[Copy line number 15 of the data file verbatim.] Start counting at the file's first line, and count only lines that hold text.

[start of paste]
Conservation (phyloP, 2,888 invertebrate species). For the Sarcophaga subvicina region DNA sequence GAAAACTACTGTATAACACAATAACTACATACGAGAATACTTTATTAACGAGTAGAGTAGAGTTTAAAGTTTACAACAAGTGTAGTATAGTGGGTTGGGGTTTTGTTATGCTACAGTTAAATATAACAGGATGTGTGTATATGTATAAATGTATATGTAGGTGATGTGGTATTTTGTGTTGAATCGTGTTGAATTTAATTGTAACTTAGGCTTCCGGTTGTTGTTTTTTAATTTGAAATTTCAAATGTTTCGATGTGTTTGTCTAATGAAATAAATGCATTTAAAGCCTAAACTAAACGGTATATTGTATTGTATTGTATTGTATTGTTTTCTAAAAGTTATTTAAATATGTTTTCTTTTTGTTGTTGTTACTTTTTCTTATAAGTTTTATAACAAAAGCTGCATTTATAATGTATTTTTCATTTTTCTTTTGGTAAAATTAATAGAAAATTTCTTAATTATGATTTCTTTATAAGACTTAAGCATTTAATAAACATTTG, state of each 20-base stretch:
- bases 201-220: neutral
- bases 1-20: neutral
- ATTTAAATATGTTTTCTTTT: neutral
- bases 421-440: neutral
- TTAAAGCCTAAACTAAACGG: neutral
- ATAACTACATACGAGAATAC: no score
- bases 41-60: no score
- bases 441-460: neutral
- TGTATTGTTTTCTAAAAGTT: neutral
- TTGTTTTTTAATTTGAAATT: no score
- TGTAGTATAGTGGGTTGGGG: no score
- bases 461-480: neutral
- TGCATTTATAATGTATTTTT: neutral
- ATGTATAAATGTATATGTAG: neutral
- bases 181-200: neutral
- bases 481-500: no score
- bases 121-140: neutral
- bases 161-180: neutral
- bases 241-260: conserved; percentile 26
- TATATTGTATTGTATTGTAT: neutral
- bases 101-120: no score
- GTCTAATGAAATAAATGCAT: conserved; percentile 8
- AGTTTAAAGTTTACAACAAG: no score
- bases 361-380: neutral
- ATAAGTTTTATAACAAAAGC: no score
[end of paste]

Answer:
- ATGTATAAATGTATATGTAG: neutral